General Marine Transport Corporation, Petitioner, v. National Labor Relations Board, Respondent,united Marine Division Local 333 I.l.a., A.f.l.-c.i.o., Intervenor, 619 F.2d 180 (2d Cir. 1980)Annotate this Case
Kevin J. McGill, New York City (Clifton, Budd, Burke & DeMaria, P.C.), Jared Stamell, New York City, for petitioner.
Janet C. McCaa, Michael Murchison, N. L. R. B., Washington, D.C. (John S. Irving, Gen. Counsel, John E. Higgins, Jr., Deputy Gen. Counsel, Robert E. Allen, Acting Associate Gen. Counsel, Washington, D.C.), for respondent.
Seymour Waldman, New York City (Waldman & Waldman, P.C., New York City), for intervenor.
Before MANSFIELD and MULLIGAN, Circuit Judges, and GAGLIARDI, District Judge.*
GAGLIARDI, District Judge:
General Marine Transport Corp. ("General Marine") petitions this court pursuant to Section 10(f) of the National Labor Relations Act ("NLRA" or "the Act"), 29 U.S.C. § 160(f), to review and set aside an order of the National Labor Relations Board entered on September 29, 1978 which adopted the recommendation of Administrative Law Judge David S. Davidson. The Board ruled that General Marine had engaged in unfair labor practices by repudiating a multi-employer association contract and by making unilateral changes in wages, hours and other terms and conditions of employment in violation of Section 8(a) (5) and (1) of the Act, 28 U.S.C. § 158(a) (5) and (1). The Board cross-petitions for enforcement of its order. Because we find that the complaint from which this enforcement proceeding arises is time-barred by virtue of section 10(b) of the Act, 29 U.S.C. § 160(b), the petition for review is granted, the order set aside, and the cross-application for enforcement denied.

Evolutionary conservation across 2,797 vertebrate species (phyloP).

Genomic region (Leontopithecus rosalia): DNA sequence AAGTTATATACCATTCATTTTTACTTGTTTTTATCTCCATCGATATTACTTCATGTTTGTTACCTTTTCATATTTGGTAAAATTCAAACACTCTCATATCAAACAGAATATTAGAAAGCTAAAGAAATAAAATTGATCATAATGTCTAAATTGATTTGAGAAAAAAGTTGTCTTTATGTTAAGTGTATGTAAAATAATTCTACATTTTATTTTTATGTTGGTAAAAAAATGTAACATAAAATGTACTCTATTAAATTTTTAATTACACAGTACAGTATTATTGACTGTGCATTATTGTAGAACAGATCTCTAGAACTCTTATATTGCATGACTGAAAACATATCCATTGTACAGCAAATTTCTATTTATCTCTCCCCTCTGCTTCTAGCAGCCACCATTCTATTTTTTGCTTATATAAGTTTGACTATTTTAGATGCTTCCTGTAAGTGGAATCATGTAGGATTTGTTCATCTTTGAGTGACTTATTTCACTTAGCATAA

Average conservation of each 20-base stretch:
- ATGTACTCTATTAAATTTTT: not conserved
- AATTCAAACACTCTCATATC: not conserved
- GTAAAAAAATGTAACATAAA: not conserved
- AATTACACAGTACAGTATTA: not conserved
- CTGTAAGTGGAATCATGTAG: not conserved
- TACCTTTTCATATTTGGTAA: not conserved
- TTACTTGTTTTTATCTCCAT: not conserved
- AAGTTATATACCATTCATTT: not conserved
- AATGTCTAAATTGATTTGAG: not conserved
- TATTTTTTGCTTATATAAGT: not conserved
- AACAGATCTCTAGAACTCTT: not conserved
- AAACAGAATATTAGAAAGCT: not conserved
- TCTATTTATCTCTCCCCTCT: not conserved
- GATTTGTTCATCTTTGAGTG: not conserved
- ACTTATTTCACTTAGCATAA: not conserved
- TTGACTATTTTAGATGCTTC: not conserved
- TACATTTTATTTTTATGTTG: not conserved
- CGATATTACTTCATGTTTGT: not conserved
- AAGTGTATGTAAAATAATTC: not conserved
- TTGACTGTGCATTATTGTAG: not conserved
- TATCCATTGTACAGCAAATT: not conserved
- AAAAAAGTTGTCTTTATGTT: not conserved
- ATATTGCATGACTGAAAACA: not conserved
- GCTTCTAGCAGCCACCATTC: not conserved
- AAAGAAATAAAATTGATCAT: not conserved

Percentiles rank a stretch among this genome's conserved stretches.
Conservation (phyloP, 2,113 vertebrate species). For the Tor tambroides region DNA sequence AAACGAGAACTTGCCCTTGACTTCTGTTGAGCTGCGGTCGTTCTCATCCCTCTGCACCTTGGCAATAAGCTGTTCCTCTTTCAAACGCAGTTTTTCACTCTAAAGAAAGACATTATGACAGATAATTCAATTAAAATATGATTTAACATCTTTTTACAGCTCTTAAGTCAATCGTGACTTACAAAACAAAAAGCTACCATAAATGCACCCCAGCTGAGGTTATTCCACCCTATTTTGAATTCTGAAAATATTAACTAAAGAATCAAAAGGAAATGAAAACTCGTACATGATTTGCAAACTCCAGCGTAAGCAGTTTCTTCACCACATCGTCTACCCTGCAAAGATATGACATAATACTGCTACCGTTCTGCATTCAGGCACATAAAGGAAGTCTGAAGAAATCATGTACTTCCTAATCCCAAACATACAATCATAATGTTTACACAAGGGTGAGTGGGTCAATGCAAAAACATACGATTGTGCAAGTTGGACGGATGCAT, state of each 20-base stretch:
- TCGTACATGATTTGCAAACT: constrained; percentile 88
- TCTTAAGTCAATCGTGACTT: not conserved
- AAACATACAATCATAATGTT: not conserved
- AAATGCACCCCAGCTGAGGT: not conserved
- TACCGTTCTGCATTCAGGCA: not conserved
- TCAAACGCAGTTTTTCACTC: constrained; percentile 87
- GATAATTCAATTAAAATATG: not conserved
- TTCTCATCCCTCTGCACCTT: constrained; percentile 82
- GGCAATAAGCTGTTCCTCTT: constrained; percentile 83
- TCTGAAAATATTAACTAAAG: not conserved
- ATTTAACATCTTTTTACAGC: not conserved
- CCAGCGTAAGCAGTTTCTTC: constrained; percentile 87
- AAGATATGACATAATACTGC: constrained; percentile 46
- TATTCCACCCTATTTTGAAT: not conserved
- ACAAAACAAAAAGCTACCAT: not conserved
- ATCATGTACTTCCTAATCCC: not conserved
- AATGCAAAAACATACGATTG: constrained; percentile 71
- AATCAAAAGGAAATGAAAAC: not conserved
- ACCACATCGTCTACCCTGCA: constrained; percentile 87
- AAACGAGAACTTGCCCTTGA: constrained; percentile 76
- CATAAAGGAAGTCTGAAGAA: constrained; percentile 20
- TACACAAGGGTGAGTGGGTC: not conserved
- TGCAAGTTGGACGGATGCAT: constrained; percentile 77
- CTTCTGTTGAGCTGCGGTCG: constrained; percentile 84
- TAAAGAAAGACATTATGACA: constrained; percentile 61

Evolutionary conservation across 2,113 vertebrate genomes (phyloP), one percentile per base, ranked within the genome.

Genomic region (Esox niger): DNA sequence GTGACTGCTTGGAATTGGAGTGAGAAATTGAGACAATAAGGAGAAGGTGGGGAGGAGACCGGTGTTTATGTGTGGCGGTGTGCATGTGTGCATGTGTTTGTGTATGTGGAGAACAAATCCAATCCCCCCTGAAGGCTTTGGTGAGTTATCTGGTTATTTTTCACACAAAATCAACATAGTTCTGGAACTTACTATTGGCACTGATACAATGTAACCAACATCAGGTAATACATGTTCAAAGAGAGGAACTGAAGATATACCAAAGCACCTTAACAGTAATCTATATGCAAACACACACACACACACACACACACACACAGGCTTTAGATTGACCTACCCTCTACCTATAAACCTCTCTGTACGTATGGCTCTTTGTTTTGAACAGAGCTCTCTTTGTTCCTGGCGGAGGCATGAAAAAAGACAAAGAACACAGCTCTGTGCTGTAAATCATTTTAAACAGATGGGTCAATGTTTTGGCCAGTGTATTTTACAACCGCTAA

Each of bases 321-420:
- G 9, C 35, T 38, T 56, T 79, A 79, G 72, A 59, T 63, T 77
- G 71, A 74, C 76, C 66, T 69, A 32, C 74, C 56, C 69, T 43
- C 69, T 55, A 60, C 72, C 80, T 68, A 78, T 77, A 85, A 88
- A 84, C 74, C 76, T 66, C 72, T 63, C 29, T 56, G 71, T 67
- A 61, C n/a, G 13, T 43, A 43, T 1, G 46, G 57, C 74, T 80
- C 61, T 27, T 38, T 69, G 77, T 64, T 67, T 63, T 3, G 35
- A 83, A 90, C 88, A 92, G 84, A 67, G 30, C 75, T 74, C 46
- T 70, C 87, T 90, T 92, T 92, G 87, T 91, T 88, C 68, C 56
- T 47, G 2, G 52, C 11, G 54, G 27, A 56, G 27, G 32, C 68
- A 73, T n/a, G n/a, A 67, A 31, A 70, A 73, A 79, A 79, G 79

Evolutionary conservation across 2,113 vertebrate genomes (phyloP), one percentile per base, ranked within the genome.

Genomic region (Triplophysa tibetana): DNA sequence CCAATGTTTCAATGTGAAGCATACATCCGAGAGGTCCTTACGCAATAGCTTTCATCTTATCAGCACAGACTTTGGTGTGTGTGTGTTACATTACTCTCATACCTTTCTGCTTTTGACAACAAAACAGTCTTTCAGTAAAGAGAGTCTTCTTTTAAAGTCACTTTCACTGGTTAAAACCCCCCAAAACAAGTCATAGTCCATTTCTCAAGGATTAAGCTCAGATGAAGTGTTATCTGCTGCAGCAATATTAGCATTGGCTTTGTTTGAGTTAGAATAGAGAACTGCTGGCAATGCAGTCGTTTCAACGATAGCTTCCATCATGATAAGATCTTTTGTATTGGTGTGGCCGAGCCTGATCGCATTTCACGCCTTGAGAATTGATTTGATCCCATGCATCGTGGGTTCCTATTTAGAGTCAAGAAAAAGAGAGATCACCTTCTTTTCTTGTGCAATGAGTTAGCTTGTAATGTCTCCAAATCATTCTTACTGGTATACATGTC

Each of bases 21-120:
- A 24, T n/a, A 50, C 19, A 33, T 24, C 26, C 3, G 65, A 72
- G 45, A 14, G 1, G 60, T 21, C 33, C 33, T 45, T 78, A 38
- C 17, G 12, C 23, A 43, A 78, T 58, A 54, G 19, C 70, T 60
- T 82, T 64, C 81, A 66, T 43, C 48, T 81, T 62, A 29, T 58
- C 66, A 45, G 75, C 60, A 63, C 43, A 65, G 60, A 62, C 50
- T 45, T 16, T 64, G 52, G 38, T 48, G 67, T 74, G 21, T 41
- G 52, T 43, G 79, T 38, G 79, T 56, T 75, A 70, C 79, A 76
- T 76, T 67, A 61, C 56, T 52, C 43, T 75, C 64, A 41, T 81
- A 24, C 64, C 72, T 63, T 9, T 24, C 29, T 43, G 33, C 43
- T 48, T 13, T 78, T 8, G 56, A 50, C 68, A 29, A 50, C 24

Statement of Facts
A somewhat detailed review of the dispute between General Marine and the intervenor in this proceeding, United Marine Division Local 333 I.L.A., A.F.L.-C.I.O. ("Local 333"), is necessary for an understanding of the issues, particularly the statute of limitations issue, raised in this case. General Marine, a wholly-owned subsidiary of a holding company owned and operated by the Berman Family, operates sludge vessels used to transport and dispose of sewage sludge. Sometime prior to 1973, General Marine recognized Local 333 as the collective bargaining representative of its employees and joined the New York Marine Towing and Transportation Association ("the Association"), a multiemployer association which negotiates contracts on behalf of its members with the union. In 1969, General Marine agreed that all Association contracts listing it as a member would apply to employees working five vessels the Susan Frank, the Sam Berman, the Samantha, the Richard K, and the Jonathan B (hereinafter "the 1969 letter of understanding"). On April 1, 1973, the Association, on behalf of owners of towing and transportation vessels, including General Marine, entered into a three year contract with Local 333. Article I Section I of the agreement limited its scope "to licensed and unlicensed employees, employed on tugboats and self-propelled lighters owned or operated by the (covered employers) in the Port of New York and vicinity."
Shortly before the expiration of the 1973-76 contract, the Association requested General Marine to complete an authorization form so that the Association could negotiate a new contract on its behalf. The president of General Marine signed the form and, in response to a request for the "number and type of vessels that your company . . . now owns or operates which are subject to the union agreements," the president listed one vessel the Susan Frank. On March 26, 1976, the Association and Local 333 executed a new three year contract which, with the exception of two provisions, renewed the 1973-76 agreement. These two changes were as follows. First, the new agreement covered not only all employees working on vessels owned or operated by member employers, but also all employees of "a subsidiary company, an affiliated company or a company division in the Port of New York and vicinity." Second, the new agreement contained the so-called vegetable oil clause which stated that:
(n)o vessel operated under this contract shall tow any barge under 55,000 barrels used in the animal, vegetable, or fish oil trades unless there are two men aboard the barge at all times.